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Hubble Census Finds Distant Galaxies

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posted on Dec, 14 2012 @ 05:19 AM

Browsing the ESA/Hubble site again I thought I would bring some deep space news to to the table.

Hubble census finds galaxies at redshifts 9 to 12

Astronomers using the NASA/ESA Hubble Space Telescope have uncovered seven primitive galaxies from a distant population that formed more than 13 billion years ago. In the process, their observations have put forward a candidate for the record for the most distant galaxy found to date (at redshift 11.9), and have shed new light on the earliest years of cosmic history. The galaxies are seen as they were when the Universe was less than 4 percent of its present age.

Wow, less that 4 percent of it's age! It warps my mind when I think that we're looking back 13 billion years into the past. Incredible!

I reckon one day we'll get a picture of our 'creator' sitting in a giant armchair with it's feet up building galaxies with lego!

Or maybe it'll be a projector lense...

The resulting images offer the deepest ever view of the Universe at near-infrared wavelengths, which capture the redshifted [1] light of early galaxies. Because light takes so long to travel from these remote objects, astronomers are looking back in time, seeing these galaxies as they appeared 600 million years after the Big Bang (the Universe is now 13.7 billion years old). One object spotted by the team may be the most distant ever observed.

I like the last bit best. ''one object spotted by the team may be the most distant ever observed.''
How happy would you be if you was in that team!
Here I am pruning trees and cutting hedges and these guys are finding galaxies! I went wrong somewhere...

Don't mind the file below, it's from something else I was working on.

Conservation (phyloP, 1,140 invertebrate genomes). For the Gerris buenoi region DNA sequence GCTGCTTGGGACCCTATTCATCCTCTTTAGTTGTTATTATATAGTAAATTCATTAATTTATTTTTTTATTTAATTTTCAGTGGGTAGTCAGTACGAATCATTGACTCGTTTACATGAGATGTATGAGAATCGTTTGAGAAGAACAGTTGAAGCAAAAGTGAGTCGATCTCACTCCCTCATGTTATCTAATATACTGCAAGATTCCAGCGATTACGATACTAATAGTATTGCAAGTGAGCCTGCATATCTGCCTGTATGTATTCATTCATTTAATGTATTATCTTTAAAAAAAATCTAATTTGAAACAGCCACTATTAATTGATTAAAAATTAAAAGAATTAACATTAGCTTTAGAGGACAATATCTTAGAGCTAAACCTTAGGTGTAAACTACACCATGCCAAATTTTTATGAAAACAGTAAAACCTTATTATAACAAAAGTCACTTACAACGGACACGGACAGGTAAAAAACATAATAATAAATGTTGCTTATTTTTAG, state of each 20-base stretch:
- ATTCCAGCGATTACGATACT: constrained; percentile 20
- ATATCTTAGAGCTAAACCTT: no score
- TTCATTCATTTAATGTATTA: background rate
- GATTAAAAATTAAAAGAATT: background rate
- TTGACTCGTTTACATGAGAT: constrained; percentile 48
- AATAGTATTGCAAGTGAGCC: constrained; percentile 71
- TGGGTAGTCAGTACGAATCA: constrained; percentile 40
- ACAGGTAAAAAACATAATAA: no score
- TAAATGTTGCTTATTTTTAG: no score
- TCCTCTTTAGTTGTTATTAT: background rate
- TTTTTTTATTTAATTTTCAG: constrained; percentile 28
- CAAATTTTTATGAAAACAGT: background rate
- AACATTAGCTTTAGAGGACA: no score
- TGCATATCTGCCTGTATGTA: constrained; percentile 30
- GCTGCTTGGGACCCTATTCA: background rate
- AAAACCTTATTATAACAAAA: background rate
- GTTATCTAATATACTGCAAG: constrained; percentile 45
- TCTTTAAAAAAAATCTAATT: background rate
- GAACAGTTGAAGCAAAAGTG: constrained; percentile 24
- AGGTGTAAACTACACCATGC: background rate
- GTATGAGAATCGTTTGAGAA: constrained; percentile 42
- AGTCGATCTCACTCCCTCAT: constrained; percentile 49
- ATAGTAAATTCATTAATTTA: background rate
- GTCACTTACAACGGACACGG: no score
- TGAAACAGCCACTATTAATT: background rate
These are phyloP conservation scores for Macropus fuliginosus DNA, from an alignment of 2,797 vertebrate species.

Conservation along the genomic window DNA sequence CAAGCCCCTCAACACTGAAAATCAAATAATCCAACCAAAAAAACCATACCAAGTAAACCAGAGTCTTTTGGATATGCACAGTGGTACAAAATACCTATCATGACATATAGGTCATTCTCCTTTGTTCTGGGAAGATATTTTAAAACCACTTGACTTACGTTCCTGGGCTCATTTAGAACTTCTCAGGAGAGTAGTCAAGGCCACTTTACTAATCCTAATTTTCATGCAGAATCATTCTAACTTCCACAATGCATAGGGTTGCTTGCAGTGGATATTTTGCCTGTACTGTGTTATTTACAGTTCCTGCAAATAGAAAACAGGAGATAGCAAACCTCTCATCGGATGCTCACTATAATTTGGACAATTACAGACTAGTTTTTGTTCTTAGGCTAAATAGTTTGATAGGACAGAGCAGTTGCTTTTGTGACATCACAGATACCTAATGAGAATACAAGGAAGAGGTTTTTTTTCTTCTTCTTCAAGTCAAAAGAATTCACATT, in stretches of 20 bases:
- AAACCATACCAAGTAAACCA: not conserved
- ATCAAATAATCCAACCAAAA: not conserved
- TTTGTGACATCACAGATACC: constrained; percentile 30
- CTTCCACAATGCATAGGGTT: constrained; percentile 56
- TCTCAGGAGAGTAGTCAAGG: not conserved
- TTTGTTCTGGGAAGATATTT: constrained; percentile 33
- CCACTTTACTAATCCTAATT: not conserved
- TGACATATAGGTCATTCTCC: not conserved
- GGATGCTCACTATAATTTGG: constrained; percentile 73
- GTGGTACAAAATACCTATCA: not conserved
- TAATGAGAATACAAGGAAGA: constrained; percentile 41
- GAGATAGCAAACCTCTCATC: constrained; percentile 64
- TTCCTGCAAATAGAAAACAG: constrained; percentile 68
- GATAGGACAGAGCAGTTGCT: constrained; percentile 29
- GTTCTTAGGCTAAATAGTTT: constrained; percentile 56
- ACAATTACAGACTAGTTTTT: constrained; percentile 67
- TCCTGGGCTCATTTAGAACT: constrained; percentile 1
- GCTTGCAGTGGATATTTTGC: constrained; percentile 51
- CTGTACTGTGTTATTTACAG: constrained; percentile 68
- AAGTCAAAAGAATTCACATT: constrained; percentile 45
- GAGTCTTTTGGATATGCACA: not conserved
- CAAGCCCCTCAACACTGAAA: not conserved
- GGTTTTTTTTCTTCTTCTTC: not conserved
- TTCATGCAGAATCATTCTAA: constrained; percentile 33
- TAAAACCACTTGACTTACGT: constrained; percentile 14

This is the first statistically robust census of galaxies at such an early time in cosmic history, and shows that the number of galaxies steadily increased with time, supporting the idea that the first galaxies didn’t form in a sudden burst but gradually assembled their stars

A quote from Richard Ellis:

Our study has taken the subject forward in two ways,” says Ellis. “First, we have used Hubble to make longer exposures than previously. The added depth is essential to reliably probe the early period of cosmic history. Second, we have used Hubble’s available colour filters very effectively to measure galaxy distances more precisely.”

The results from the UDF 2012 campaign suggest there will be many undiscovered galaxies even deeper in space waiting to be revealed by the forthcoming James Webb Space Telescope, which will be launched in 2018.

Looking forward to long as the world doesn't end next week.

Just for the record:

These galaxies will require confirmation using spectroscopy by the forthcoming NASA/ESA/CSA James Webb Space Telescope before they are considered to be fully confirmed.

For more info on redshift please click here
Please click the link for further details and pictures.


edit on 14-12-2012 by SilentE because: (no reason given)

posted on Dec, 14 2012 @ 06:43 AM
Anyone even the slightest bit interested?

posted on Dec, 14 2012 @ 06:48 AM
Our creator is the universe, it makes, destroys and creates itself. .

Anyway, great find.


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